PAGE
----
Before someone assembles the lynching mob and heads for Tennessee hear me out. I grew up shooting instinctively. I killed many deer shooting instinctively, but I also missed a lot. I shot a bow much like I shot basketball or threw a baseball. I looked at what I wanted to hit and I let my brain do the work. It just sort of told my hand when to let go of the baseball during the throwing motion and it put my bow arm where it needed to be when shooting at a deer….most of the time.
When I decided to see just how well I could shoot a recurve and longbow I began first with trying to improve my form. I recognized that consistency was the key to a good shot so naturally the shooting form that removed all the variables in the shot sequence would be the best form. If your shot is exactly the same each time then you can tune the bow and arrow to hit the mark.
Next, I turned to tuning. I knew that my arrows must be perfectly tuned, but I discovered a problem. I would go out with my arrows and shoot the first one. Let’s say it showed weak. Shooting instinctively my brain would take over and put a correction into the second arrow and the third. My brain wanted to hit the bulls eye so it would receive the data input from the first shot and then make a correction so I would induce an error into the equation of trying to see if my arrows were weak or stiff. At that time I didn’t paper tune at all.
Finally, I wanted to practice a lot so I did. I went out and just focused on the spot I wanted to hit and shot and shot and shot. After a while I felt like I had gotten about as good as I could get, but I simply wasn’t satisfied. I wanted to be more accurate. I still missed a lot and I often shot over the backs of deer.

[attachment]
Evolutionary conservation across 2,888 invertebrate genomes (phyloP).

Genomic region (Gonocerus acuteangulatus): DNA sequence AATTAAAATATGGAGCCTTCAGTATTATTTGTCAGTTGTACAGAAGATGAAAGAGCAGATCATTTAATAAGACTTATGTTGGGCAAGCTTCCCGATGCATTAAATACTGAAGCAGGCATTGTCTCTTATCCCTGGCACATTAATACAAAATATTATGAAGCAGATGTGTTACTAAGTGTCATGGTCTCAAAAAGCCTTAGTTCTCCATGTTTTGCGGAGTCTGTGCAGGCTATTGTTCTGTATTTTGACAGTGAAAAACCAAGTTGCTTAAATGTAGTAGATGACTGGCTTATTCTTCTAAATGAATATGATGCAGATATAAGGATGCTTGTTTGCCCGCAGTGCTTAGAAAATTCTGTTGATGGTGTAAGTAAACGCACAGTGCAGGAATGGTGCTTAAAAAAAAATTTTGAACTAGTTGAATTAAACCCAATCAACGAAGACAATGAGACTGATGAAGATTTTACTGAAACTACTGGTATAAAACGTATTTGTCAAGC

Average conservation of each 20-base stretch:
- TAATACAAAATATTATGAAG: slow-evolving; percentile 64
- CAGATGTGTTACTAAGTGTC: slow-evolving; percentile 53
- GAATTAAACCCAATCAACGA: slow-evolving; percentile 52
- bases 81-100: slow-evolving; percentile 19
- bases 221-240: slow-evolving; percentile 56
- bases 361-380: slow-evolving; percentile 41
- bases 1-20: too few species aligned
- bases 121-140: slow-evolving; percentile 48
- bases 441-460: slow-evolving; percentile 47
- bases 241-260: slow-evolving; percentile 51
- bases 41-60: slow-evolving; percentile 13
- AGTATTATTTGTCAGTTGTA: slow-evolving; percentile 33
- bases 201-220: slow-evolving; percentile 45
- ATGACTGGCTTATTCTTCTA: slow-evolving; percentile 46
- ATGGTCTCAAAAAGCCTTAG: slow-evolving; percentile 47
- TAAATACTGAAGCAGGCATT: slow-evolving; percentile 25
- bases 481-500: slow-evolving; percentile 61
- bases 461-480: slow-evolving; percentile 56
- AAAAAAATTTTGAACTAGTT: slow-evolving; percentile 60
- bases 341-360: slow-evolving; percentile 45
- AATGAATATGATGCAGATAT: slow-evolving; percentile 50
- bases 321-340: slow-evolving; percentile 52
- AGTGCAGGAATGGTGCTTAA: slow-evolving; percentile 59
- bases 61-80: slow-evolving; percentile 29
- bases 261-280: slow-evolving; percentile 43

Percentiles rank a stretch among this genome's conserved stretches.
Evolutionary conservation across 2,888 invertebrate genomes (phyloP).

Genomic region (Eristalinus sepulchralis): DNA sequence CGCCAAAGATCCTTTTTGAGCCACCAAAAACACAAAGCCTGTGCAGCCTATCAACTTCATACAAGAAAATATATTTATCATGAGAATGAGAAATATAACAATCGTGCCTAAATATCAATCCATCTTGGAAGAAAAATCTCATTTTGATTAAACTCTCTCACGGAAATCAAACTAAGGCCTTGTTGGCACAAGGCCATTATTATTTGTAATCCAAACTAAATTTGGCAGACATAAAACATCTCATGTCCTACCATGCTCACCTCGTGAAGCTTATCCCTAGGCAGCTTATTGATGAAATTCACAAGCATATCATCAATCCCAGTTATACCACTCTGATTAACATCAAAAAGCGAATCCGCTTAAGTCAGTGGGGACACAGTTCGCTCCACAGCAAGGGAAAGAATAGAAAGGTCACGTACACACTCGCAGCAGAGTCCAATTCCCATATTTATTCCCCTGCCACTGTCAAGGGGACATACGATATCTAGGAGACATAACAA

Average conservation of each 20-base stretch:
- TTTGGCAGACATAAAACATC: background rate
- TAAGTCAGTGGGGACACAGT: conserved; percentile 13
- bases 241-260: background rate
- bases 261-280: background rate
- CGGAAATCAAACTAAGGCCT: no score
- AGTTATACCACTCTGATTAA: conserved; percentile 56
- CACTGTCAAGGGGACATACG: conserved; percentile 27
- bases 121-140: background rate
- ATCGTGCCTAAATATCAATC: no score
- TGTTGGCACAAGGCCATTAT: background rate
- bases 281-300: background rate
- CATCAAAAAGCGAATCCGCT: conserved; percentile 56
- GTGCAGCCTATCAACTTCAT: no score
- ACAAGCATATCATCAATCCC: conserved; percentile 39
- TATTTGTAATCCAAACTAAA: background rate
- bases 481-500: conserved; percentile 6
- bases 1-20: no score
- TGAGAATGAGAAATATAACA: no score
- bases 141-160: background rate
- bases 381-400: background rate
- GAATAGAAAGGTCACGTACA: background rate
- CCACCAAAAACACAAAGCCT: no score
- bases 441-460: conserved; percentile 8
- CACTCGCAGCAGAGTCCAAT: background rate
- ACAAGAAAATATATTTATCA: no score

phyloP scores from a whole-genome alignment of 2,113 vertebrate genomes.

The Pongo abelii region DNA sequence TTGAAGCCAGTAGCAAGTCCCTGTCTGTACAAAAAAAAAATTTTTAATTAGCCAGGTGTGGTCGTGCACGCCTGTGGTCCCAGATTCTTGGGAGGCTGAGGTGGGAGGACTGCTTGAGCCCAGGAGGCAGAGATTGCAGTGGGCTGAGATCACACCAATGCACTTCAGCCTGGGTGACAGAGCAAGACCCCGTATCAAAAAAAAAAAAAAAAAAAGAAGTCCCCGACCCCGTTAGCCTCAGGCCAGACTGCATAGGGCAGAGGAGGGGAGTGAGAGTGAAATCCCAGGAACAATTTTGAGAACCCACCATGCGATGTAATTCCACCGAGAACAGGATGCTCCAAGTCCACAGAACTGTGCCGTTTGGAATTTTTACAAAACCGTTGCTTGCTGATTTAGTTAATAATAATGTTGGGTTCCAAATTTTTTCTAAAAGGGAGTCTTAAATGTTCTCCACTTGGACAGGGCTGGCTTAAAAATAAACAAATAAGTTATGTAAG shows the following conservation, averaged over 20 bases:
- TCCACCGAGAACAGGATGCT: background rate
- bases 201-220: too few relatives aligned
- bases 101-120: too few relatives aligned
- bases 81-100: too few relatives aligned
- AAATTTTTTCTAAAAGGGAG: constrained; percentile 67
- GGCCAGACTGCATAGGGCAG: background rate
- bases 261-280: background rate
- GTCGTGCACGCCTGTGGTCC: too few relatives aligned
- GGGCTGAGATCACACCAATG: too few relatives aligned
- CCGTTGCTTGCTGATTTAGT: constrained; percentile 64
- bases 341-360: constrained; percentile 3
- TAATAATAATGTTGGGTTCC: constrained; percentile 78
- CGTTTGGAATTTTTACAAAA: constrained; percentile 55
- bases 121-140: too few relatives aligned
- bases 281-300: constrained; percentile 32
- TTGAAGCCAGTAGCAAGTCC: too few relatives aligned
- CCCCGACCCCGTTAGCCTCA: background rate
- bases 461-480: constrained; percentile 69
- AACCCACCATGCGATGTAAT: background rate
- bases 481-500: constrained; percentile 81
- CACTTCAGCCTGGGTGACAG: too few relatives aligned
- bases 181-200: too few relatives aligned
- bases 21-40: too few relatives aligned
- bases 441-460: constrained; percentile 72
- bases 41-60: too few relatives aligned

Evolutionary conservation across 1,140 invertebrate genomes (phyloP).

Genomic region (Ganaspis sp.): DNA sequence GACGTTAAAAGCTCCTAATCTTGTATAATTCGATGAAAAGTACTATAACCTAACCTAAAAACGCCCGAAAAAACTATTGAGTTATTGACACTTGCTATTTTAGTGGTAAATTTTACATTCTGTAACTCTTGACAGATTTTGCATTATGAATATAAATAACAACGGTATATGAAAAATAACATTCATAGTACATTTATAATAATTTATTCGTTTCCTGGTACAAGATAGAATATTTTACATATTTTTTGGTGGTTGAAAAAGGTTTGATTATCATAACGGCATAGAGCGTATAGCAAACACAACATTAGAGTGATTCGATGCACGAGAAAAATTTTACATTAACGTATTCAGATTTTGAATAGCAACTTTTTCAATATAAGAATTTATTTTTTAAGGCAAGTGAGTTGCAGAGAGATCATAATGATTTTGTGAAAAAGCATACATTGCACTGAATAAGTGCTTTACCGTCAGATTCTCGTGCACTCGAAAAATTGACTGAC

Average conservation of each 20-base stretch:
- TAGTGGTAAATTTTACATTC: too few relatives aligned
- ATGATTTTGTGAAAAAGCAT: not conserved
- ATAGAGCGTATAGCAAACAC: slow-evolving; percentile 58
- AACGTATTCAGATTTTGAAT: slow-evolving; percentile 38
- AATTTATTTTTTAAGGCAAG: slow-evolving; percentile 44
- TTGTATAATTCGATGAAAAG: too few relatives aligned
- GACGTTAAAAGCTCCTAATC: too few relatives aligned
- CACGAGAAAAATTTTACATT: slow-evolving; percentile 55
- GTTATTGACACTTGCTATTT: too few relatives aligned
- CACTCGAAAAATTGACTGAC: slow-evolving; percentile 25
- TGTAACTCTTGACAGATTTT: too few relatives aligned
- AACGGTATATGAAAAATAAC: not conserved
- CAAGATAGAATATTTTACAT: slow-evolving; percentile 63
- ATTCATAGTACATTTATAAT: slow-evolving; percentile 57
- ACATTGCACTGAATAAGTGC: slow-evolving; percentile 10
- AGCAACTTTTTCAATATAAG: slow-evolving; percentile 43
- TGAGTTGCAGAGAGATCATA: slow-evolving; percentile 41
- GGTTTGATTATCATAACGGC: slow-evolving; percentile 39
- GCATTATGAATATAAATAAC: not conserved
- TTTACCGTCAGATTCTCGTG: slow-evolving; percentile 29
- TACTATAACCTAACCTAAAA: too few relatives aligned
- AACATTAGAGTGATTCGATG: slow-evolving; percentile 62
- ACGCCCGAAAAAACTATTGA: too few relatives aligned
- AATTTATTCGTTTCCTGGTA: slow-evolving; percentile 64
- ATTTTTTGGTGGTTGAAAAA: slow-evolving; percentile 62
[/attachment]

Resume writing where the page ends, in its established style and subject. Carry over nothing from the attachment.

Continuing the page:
I preordered Masters of the Barebow Vol. 3 and after receiving and watching it I decided to follow Rod Jenkins’s program to a tee. I watched the video at least 100 times. Seriously. Then, as Rod says, I completely bought in. I not only changed my form to achieve even more consistency, I discovered the benefits of aiming.
First, I learned to Gap shoot. I tuned my arrows all over again and this time I put the tip on a spot and shot them. Now my brain was out of the equation. I simply put the tip of the arrow on the dot and shot three arrows. All of them hit together, right of the dot, so I knew they were weak. I cut them down a half inch and shot them again and could see how much they moved towards the dot. Once they hit the dot I was tuned.
I then went through the process of learning my gaps for each distance and began practicing. Now, instead of practicing by simply focusing harder, I was able to shoot my gaps for different distances and if they were off or I was not hitting where I was aiming I knew why. It wasn’t simply a brain malfunction, which was common in my case, but rather my alignment or some other quantifiable thing that I could then fix. Collectively, my form and aiming system allowed me to practice in a more focused manner. My shooting improved exponentially.
I’m not trying to sell you some snake oil, but here is what I will offer. If you are not completely satisfied with your accuracy why not try another style? Do you remember fifth grade basketball on the blacktop? Do you recall that some kids could just look at the hoop, shoot the ball and hit free throws? Do you remember that there were some kids that just simply could not do it? They just didn’t have the hand eye coordination or touch or voodoo or whatever it took to swish that net. Why would archery be any different? There are some guys that can take a bow, look at what they want to hit and put an arrow right where they want it to go. Others simply can’t make it happen. The thing about archery is that there are ways to cure the frustration that comes with missing that massive 10-pointer. If you know that when he’s about 10 yards from your stand you put your arrow tip a foot under the spot you want to hit then you have a system that will find you field dressing said buck.
Today, I gap shoot and I also stringwalk. I have found that each of these aiming systems help me to be more accurate and after you figure them out they are not overly complicated at all. Estimating yardage is easy out to 30 yards and after you’ve shot your gaps for a while you will find that you don’t even have to think through it being 13 inches at a given distance. You just put the bow up, look at it and know it’s right.
Whatever you decide it’s important that you are happy with your shooting so no matter if it’s instinctive, gap, point of aim, or stringwalking I wish you the best with every arrow you shoot.